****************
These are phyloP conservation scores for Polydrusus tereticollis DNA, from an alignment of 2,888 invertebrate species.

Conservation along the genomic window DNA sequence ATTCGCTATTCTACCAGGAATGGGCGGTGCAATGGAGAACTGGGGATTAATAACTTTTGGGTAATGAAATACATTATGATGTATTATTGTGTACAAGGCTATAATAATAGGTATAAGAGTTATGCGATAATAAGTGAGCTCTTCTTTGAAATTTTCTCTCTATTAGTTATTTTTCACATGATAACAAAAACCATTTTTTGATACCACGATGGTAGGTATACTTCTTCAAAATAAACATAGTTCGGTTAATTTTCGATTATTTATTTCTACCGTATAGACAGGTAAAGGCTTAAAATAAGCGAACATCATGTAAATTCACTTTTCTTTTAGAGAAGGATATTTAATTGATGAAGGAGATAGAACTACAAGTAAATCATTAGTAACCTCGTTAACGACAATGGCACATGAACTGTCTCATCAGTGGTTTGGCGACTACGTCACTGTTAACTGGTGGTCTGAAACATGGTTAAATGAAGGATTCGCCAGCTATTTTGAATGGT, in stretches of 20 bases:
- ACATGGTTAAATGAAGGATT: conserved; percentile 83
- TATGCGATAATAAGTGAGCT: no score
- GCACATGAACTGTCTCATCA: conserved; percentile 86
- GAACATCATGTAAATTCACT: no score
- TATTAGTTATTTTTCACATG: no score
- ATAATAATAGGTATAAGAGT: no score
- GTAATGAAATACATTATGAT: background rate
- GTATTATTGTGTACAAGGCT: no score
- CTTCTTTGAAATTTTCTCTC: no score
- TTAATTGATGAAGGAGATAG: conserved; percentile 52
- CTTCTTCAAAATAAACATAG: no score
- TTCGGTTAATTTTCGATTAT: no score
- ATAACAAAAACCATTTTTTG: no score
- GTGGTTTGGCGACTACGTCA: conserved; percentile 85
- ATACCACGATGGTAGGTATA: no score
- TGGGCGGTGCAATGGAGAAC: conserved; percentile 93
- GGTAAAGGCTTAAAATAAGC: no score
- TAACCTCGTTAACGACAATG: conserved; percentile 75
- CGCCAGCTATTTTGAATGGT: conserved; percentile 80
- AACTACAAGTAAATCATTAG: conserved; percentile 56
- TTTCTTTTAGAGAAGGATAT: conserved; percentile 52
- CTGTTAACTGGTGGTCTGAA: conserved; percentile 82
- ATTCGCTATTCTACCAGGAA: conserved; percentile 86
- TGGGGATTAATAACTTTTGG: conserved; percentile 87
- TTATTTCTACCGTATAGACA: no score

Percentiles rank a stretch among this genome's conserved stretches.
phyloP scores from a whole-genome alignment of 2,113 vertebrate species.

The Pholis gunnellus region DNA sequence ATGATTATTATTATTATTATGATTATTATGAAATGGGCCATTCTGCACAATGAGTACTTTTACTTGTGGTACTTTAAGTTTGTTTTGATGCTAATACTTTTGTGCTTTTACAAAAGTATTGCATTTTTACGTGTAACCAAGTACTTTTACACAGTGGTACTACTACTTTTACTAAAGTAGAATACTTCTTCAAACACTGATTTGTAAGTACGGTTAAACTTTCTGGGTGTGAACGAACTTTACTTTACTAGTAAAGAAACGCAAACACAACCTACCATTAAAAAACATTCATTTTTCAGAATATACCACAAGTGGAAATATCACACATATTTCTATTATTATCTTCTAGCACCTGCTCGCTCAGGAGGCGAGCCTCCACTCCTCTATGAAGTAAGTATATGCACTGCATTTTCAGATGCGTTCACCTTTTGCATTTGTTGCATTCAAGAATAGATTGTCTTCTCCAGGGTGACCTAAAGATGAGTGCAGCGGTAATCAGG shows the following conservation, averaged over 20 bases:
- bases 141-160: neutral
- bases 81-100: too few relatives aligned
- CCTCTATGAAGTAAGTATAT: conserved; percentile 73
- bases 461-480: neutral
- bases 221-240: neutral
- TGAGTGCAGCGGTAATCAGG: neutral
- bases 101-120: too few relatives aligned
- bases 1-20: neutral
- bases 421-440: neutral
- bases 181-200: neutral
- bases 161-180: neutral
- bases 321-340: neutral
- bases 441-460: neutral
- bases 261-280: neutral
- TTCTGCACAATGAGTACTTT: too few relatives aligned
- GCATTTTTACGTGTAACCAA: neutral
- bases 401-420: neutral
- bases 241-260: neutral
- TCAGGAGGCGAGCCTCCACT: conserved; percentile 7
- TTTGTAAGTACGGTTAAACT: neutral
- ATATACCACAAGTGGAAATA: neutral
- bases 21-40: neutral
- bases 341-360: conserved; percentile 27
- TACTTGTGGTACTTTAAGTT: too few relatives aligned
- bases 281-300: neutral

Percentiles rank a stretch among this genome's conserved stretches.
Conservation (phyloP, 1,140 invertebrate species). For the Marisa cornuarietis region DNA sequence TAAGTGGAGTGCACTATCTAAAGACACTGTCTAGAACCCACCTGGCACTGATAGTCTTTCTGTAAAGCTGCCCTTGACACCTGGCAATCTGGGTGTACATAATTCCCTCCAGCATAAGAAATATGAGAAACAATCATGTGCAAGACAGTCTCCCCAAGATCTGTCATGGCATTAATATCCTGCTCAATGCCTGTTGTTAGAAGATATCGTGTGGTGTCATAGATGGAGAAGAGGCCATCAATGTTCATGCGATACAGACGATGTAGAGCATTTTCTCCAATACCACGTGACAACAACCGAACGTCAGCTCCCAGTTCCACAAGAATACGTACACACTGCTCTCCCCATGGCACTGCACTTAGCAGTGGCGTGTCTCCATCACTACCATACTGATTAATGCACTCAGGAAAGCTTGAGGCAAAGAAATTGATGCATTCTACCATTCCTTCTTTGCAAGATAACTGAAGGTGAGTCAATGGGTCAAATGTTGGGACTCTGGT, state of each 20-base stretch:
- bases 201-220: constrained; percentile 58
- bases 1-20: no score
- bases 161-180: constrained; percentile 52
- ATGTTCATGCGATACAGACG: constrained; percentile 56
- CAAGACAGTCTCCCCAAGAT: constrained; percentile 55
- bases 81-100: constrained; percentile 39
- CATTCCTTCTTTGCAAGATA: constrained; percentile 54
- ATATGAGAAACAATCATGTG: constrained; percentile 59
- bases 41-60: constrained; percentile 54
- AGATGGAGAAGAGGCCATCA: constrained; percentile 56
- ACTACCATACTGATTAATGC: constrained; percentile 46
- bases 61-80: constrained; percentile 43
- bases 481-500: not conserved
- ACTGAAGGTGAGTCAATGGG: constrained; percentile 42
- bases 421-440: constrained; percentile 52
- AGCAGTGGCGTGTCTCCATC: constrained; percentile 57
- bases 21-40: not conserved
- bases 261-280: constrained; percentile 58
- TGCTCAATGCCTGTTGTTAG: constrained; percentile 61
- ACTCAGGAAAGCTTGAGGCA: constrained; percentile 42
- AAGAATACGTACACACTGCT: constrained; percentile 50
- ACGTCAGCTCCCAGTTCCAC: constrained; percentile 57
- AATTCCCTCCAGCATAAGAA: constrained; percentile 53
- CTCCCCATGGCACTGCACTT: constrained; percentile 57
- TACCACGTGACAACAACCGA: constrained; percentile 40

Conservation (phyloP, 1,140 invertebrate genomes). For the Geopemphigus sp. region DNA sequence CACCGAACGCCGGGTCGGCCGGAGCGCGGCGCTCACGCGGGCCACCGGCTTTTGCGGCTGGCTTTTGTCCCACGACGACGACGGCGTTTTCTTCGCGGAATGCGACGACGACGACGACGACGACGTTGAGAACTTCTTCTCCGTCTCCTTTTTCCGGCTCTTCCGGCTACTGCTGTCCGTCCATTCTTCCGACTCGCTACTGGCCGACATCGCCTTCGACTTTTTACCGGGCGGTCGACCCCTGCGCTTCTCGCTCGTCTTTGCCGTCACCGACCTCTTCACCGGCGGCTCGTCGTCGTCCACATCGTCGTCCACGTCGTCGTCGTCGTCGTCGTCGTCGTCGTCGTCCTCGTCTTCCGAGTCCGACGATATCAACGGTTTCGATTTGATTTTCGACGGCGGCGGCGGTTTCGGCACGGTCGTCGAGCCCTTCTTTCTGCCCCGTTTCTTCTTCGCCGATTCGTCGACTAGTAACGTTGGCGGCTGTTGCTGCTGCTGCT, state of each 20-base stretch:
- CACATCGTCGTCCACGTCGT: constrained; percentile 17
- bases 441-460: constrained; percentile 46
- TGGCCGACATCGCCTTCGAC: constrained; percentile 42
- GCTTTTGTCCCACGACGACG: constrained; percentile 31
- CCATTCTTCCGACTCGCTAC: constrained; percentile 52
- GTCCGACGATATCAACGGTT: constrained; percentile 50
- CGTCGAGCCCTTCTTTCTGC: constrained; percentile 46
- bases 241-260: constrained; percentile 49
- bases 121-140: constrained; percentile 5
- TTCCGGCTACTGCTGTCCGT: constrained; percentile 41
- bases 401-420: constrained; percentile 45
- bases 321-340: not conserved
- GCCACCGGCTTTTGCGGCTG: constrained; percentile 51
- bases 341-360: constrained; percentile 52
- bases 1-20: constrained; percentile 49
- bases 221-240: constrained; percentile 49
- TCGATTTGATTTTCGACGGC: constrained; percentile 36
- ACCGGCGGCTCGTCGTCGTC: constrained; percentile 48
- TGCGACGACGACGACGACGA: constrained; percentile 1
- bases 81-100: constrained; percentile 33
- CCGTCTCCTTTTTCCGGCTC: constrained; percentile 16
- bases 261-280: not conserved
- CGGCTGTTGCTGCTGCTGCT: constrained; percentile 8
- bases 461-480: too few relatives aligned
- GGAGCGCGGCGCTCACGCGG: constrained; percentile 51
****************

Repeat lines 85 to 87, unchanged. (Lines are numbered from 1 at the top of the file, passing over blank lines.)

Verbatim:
- bases 441-460: constrained; percentile 46
- TGGCCGACATCGCCTTCGAC: constrained; percentile 42
- GCTTTTGTCCCACGACGACG: constrained; percentile 31